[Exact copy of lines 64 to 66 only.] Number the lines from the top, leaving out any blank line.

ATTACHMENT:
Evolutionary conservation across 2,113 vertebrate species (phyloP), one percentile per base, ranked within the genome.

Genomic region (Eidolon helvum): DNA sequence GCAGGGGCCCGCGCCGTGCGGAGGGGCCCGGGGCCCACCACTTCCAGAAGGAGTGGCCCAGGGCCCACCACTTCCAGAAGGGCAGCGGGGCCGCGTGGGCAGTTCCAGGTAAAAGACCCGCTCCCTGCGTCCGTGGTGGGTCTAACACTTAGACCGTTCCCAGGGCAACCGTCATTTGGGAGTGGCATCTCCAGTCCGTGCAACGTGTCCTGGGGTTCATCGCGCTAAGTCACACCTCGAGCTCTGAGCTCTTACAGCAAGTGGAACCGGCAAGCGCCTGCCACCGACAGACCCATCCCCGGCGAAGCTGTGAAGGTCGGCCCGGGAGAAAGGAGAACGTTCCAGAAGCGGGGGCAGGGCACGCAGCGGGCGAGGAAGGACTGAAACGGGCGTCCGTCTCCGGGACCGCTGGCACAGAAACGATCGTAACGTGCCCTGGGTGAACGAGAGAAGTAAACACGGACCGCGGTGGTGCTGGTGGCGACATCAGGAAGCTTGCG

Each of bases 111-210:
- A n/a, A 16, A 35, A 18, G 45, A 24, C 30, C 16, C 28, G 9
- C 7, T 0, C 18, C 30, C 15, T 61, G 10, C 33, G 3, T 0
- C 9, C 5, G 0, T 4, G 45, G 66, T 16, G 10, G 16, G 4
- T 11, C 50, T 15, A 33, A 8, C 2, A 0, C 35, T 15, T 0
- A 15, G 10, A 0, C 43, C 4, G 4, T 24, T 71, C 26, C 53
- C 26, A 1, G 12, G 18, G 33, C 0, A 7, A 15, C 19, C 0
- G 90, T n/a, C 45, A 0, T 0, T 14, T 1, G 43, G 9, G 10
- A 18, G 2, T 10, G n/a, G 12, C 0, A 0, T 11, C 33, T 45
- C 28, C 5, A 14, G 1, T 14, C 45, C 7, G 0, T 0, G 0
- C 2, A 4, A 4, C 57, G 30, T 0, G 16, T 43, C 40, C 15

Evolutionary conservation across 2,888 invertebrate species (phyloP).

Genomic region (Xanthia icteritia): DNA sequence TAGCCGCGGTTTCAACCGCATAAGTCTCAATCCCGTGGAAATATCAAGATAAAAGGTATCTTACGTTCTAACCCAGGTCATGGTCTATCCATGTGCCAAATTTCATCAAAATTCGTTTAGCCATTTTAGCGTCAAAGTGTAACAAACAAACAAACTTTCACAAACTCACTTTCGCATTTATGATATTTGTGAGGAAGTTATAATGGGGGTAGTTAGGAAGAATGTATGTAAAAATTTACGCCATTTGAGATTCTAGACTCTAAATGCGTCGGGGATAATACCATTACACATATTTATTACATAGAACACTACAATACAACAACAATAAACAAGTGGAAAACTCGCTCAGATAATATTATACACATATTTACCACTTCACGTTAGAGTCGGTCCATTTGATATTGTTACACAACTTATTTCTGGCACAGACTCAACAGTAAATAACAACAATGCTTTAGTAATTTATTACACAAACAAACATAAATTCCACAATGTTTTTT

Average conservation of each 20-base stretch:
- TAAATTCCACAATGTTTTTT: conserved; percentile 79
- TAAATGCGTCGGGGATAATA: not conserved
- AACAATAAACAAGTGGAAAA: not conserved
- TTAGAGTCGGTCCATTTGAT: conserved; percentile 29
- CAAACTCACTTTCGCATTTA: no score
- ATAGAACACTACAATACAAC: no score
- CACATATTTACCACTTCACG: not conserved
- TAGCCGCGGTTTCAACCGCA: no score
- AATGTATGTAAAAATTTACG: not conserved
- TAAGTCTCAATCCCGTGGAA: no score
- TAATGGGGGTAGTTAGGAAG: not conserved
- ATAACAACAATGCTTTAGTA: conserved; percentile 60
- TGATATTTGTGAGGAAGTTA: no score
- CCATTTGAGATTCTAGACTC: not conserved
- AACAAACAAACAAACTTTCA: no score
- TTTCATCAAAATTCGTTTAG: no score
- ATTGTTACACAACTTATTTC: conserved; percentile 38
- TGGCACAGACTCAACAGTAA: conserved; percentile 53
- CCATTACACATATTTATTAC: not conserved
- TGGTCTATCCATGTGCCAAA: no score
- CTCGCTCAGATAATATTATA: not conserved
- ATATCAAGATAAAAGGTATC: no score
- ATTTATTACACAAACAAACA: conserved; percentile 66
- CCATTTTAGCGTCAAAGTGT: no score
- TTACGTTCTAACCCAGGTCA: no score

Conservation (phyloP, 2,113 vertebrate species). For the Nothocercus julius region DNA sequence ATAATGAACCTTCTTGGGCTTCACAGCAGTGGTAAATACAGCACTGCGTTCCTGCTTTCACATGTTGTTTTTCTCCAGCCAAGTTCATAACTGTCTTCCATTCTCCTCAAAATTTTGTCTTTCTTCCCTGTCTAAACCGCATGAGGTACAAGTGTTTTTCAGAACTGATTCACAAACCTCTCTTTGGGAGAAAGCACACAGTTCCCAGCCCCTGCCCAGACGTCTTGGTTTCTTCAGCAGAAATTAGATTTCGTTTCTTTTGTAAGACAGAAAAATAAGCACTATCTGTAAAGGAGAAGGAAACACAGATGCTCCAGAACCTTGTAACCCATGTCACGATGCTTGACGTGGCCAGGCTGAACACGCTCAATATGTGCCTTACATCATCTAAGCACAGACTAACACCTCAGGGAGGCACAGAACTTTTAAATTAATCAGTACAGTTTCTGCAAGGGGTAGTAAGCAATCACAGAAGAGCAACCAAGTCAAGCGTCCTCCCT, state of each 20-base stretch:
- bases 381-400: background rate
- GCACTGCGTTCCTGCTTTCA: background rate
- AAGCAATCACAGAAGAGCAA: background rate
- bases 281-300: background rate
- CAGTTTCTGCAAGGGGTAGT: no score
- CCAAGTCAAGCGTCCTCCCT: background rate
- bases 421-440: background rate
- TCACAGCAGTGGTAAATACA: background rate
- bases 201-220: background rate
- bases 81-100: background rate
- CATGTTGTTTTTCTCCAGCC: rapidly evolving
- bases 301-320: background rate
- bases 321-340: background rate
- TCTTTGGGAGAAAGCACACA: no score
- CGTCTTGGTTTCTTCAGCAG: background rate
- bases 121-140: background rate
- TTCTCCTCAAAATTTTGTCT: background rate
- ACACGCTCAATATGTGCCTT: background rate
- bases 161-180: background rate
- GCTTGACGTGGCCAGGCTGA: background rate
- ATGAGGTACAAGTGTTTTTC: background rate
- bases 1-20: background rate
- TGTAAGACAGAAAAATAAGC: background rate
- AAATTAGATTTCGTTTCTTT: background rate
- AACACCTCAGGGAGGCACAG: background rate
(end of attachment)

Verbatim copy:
- bases 1-20: background rate
- TGTAAGACAGAAAAATAAGC: background rate
- AAATTAGATTTCGTTTCTTT: background rate